lilas blanc de coty (launch 1910)

{an excerpt from  DSH’s dshnotebook blog …} 


There’s a sense of nostalgia doesn’t stop with the fresh lilacs in bloom around my yard and neighborhood.  I have found that for many generations, the scent of lilacs have been the subject of many a historical perfume.  Some rather famous in their day and important to the progression of the scent, in design terms.  A couple of favorites of mine, from the early twentieth century are from the classic houses Houbigant, with “Le Temps des Lilas” (1921), and Coty with his “Lilas Blanc” (1910).  And then a couple more, the mid-century beauties (both) “White Lilac” by Mary Chess  (1930) and Dorothy Gray (1945).  In the case of Dorothy Gray, White Lilac was among her most famous and best selling.

Vintage-Mary-Chess-WHITE-LILAC-Toilet-Water-Perfume                    dorothy_gray_whLilac_lotion

I didn’t get the chance to pull out the Mary Chess nor the Dorothy Gray from the ArtScent Museum‘s collection in storage but I did want to delve into the scent of the Coty “Lilas Blanc” since I have been thinking so much about the vintage styles of lilac perfumes while working with the fresh lilacs in bloom in the studio.  It’s interesting to me that as I’ve been working on my newest lilac inspired fragrance, “La Belle Saison” (a soon to be released, all natural / botanical design) as opposed to last Spring’s “White Lilac” (a mixed media creation), it’s the all-botanical that has come into being as a somewhat vintage referencing design.  Perhaps it’s that in the early 20th Century, the lilac-style molecules were less developed but I also think that perfume styles in general were more romantic and even with the soliflores, more impressionistic than realistic.  There was a sense of what a perfume must be, design-wise, whereas now, a soliflore can be as realistic and straightforward – linear as you please.  I don’t really think that was so back then.  Whether it’s a stylistic choice or a refection of the constraint of the perfumer’s palette at the time, it’s true that most florals, even intended soliflores have a ‘bouquet’ quality about them.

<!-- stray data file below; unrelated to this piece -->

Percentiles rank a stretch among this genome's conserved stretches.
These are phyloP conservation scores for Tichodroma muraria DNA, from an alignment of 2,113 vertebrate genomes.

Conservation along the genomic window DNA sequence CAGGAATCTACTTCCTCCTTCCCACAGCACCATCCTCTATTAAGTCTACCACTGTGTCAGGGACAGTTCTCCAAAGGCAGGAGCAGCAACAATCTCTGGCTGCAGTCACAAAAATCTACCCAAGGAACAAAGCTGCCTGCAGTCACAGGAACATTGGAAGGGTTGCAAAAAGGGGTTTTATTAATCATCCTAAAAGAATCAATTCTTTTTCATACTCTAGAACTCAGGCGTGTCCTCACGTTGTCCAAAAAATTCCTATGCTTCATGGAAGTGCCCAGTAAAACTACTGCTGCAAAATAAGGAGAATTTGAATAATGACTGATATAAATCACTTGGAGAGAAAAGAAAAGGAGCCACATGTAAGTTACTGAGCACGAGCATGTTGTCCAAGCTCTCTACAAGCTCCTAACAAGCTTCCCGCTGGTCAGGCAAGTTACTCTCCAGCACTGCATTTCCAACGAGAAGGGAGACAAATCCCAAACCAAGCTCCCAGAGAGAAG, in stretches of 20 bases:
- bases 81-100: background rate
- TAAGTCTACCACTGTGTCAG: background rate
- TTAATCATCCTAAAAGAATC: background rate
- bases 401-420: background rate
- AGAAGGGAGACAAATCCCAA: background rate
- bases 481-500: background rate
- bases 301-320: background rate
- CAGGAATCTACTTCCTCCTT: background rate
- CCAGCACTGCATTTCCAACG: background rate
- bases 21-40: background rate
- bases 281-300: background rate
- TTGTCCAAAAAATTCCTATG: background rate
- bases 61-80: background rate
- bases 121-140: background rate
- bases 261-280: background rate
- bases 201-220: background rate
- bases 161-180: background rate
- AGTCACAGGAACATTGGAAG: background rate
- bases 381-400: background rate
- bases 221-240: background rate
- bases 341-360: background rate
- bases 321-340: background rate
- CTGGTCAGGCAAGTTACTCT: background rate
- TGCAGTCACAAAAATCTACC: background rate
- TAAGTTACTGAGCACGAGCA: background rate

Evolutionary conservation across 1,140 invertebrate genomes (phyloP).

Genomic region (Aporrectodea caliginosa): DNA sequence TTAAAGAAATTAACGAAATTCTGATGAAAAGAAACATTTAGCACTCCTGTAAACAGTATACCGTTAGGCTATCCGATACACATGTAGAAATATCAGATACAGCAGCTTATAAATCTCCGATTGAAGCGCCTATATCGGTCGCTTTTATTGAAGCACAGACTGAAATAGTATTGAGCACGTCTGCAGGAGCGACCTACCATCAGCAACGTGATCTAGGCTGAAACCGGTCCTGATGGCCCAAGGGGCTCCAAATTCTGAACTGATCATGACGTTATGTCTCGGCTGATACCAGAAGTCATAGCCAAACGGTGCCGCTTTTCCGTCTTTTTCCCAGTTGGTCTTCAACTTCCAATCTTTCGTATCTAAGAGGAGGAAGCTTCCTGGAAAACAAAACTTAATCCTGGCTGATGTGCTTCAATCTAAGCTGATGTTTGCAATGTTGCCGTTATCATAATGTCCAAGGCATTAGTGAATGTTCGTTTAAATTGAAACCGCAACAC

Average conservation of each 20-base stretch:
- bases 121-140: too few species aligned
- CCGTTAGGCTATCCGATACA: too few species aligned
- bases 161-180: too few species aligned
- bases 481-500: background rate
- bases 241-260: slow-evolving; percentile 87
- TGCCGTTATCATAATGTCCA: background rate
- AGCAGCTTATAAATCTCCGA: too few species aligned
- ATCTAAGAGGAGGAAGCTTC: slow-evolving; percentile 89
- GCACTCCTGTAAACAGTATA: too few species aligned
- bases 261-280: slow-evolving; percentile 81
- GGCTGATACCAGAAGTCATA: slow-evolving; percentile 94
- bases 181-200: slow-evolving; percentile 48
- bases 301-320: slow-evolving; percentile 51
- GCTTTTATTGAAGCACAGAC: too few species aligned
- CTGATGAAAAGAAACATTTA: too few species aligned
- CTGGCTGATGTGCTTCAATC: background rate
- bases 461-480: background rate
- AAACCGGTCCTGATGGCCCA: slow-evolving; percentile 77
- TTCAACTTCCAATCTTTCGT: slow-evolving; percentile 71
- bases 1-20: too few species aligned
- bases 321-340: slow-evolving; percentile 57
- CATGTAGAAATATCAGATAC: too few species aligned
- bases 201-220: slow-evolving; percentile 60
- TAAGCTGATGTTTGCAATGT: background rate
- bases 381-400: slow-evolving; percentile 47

ArtScent Museum’s “Lilas Blanc” de Coty, c.1920’s

Coty’s Lilas Blanc opens with a waft of soft green leaves and lemony nuances that give me an immediate impression of magnolia and hawthorn.  Just beneath is a subtle layer of violety ionones adding to the fluffy powder impression that begins moments into the scent and continues well into the drydown.  The heart begins to reveal the full bouquet concept notes of jasmine, heliotrope and clover emerge along with a rosey-honey-plummy-lilac accord that feels sweet, and rich but still quite soft and demure.

ArtScent Museum’s “Lilas Blanc” de Coty, c.1930’s

As the base note weighs in, the jasmine and heliotrope warm themselves against musk, civet, and powedery-woody vetiveryl acetate.  The use of the acetate instead of the pure oil allows the soft fluffiness to continue instead of being pulled solidly into the earth.  The acetate is more sheer and manageable when a light hand is needed.  The very end drydown is soft, warm, and honey-floral-fuzzy, like the underside of a bumble bee.